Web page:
HHHHHMM: Doctor Alice Villalobos is a well-known veterinary oncologist. Her “HHHHHMM” Quality of Life Scale is another useful tool. The five H’s and two M’s are: Hurt, Hunger, Hydration, Happiness, Hygiene (the ability to keep the pet clean from bodily waste), Mobility and More (as in, more good days than bad). Dr. Villalobos recommends grading each category on a scale of 1-10 (with 1 being poorest quality of life and 10 being best). If the majority of categories are ranked as 5 or above, continuing with supportive care is acceptable.
Pet Hospice Journal: Keeping a journal of your pet’s condition, behavior, appetite, etc., can be extremely valuable in evaluating quality of life over time.

A Tale of Two “Endings”
The reality of having older pets is that we must be vigilant in their care and aware that every day is a gift.
In the case of my long-ago patient, Stone, with whom I first walked this path, I am glad to say that he did not suffer unnecessarily with osteosarcoma. His owner made a good decision, and Stone crossed the rainbow bridge while in the loving arms of his people. He was remembered by them as a strong, loving protector of the children in his family, and I will always remember his owner for having the strength and wisdom I hope we’ll all have when the time comes to say that final goodbye.
http://shine.yahoo.com/pets/know-time-euthanize-pet-162100593.html

Top 10+1 Favorite Blog Posts

September 6, 2010 10 comments

I’ve been finding some great blogs lately. Most I found through other bloggers who shared a list of their favorite bloggers on their blogs.

All I can say is there are some really awesome people out there doing some really great things!

I thought I would take a twist on this common practice (of sharing favorite blogs and bloggers) and share my favorite blog posts (not all animal related). Each of them was chosen for the powerful message they had to share. I hope you find them to be inspirational, thought-provoking and informative.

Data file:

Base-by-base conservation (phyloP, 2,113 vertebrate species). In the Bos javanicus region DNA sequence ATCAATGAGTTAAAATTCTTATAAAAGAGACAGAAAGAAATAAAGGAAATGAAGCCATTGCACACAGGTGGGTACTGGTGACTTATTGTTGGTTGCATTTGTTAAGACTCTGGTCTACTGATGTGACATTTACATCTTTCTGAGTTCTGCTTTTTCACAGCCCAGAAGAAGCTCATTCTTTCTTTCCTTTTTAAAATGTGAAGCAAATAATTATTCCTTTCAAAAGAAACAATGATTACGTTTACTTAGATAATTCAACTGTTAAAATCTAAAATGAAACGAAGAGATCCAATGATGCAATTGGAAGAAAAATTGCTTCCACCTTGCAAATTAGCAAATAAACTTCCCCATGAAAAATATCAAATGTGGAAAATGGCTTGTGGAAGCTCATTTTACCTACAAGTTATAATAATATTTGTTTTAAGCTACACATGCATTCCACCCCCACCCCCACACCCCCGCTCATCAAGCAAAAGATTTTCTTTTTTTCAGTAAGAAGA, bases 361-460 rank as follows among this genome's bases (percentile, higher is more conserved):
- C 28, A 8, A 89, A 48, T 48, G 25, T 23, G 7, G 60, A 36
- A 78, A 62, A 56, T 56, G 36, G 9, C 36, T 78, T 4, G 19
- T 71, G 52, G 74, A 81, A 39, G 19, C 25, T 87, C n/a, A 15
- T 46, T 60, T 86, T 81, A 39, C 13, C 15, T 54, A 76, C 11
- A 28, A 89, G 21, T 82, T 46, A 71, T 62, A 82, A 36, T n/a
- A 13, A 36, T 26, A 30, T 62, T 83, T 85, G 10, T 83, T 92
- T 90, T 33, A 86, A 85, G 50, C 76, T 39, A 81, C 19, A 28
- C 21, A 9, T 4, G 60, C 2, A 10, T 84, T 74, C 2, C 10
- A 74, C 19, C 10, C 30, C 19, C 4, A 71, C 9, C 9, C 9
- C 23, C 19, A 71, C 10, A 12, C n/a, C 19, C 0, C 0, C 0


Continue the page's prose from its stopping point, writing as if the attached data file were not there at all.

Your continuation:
Top 10 Favorite and Most Powerful Blog Posts:

1. A Social Media (and Life) Lesson I Learned From My 12-Year-Old: This one comes via Brian K. McDaniel (@bkmacdaddy on Twitter). I love this blog post because of the universal message it has for us all (whether you are a social media person or not).

2. Passage: Dr. Jessica V is a vet who writes from the heart. This blog post left me thinking – how often do we make judgements about others without knowing the whole story. Read and find out.

3. Fear of shipping:Seth Godin is known worldwide (if you haven’t heard of him you will want to check him out). This post spoke to me because as a small business owner, I often have to face my own fears and overcome them. I think his insight applies to everyone and anyone who has let fear stop them from doing what they were meant to do.

4. Magnet word poetry pulls a family together: Kakie Fitzsimmons is a mom, an author, a blogger and social media expert. This post was more visual, but the message was powerful. Another great post on her blog is Is your home a soft place to land?

5. Let’s be fair: Mary Doane is a dog owner, turtle expert, and nature educator. She also created and runs Project Nature. Mary took in her first foster dog, a fearful dog named Aaron, this year. Her commentary on shelter dogs and purebred dogs is powerful and yet reads like poetry at times.

6. Last Night I Dreamt of Snow Anyone who is a pet owner knows how hard it can be when they get sick or it is time to say goodbye. Jasper Roo and his Dad are blogging about his journey through cancer and dealing with the inevitable moment when it will be time to say goodbye. It is powerful and raw and worth reading. Make sure you also check out Jasper’s professional photos as taken by SaraBeth Photography. Stunning stuff.

7. Just a Dog: This is really a video, but it was posted on Life With Dogs and moved me so much it brought me to tears. Powerful enough for me to include it as a blog post. Enjoy.

8. Your Dog Won’t Hate You. This I know.: This post comes from Edie Jarolim at Will My Dog Hate Me. It struck a chord with me not only because how sad the woman was in the e-mail Edie shared, but by the comments left by the people who read this post. There is compassion in this world. I read it here.

9. Breeding Dogs vs. The Horrors of Inbreeding: This post opened my eyes to the world of dog breeding and dog shows in a way it had not been before. I was so amazed at the information Kim Clune shared in this post that I had to go out and watch the whole BBC series: Pedigree Dogs Exposed. I think every dog owner should read this post and watch the videos before getting their next dog.

10. The Richest Man I Knew: I don’t know much about the blogger of In The Boat, but I like the positive message he is trying to share on his blog – Human Beings And Be-ing Humane. I like that. Given the economic turmoil our country continues to experience, this blog post was one of my favorites this year.

11. I lied there’s one more. Life is One Continuous Mistake Patricia McConnell is a wise animal behaviorist and dog trainer. Her willingness to share her own knowledge and experiences with her dogs is amazing. This post is powerful because it had a message for me. I hope you will find your own message as you read it.